And second, we as a society need to talk more about non-traditional family dynamics. The more we talk about it, the more walls we break down, the more we abolish these antiquated assumptions that any family should be a certain way, and the stronger we become as a village to support the development of our children. Allowing everyone to celebrate their own family structure means that all members of all families are strengthened, more empathic, and more supportive of each other. Parenting is inherently difficult, and we live in a country that makes it as difficult as possible for anyone that doesn’t conform to the traditional family that it calls the norm. But the revolution is coming, and it will come in on the backs of the people that are willing to speak their minds, connect with others, and pave the way for change.
One of the things I hear the most often when people find out I am a single parent is, “Wow, is that really hard?” Everyone asks this. Other Moms, Teenagers, The Elderly, Colleagues, Ex-Boyfriends, Everyone. Almost three years in I do not have a good answer for this question. Yes, it is hard. Is it harder than being part of a nuclear family and nurturing a marriage on top of raising children? I have no idea, maybe not. Is it harder than being a stay-at-home mom to multiple children? No clue there, either. And no one else knows any more than I do, honestly. It’s different, and we live in a place where “different” can often be harder. But we are all doing our best for our little ones, whatever way are able, and that does not invalidate the struggles of any other parent. The most important thing is that your child is safe and loved, and trust me when I say you can make that happen with any number of people of any gender or color or financial capabilities.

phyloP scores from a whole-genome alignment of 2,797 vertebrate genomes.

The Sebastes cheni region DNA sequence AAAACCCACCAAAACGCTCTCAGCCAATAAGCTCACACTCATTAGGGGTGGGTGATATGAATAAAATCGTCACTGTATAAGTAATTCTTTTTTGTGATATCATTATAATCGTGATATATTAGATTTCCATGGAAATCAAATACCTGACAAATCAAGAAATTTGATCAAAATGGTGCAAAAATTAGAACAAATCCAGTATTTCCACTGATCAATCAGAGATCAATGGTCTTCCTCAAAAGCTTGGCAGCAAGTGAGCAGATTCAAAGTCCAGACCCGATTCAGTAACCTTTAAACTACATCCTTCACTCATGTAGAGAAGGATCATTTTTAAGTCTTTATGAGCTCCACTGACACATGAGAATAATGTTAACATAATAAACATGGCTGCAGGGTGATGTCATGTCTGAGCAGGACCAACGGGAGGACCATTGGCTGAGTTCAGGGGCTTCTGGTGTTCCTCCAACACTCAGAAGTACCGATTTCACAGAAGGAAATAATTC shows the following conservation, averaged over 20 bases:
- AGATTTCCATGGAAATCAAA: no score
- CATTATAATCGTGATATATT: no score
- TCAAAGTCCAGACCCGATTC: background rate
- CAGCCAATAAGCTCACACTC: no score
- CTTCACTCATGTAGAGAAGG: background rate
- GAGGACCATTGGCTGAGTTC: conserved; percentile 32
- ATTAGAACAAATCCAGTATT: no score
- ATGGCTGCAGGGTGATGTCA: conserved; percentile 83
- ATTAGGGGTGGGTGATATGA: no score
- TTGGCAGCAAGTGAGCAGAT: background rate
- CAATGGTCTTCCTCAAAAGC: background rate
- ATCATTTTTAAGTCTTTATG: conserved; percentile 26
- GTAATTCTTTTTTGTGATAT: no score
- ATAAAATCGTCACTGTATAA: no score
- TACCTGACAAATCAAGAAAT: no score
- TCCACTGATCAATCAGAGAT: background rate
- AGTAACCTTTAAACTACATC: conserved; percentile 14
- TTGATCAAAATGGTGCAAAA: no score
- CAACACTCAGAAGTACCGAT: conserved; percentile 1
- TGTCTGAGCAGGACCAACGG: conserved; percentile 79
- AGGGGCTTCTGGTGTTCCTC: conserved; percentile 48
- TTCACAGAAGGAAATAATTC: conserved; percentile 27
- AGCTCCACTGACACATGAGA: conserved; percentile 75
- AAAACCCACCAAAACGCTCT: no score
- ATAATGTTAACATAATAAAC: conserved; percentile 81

When I gave birth to Matilda, the doctor put her in my arms and I stared at her, waiting to feel this feeling I expected. The butterflies in your stomach that you associate with a crush. The heady feeling when you fall in love. I sat there like an idiot waiting for a feeling that I thought I would recognize, but actually the kind of love that I discovered that day is bigger and stronger and more pervasive than anything I had ever felt before. It crushes you and explodes you and fills you with energy and power and life. Whoever invented superheroes was for sure a mother. Anyone who thinks there’s anything we can’t do is crazy.
You will get stronger with every obstacle, you will be more patient with every test. You will cry into your coffee and never finish washing your hair. You will skip meals and run out of money and miss school events and screw things up sometimes. And to your children, the boundaries of your love will not even be visible past the night stars.
To every single mother: You are enough.
(Photography by Jason Eric Hardwick for Pamela Love. Thank you so much for sharing, Anja.)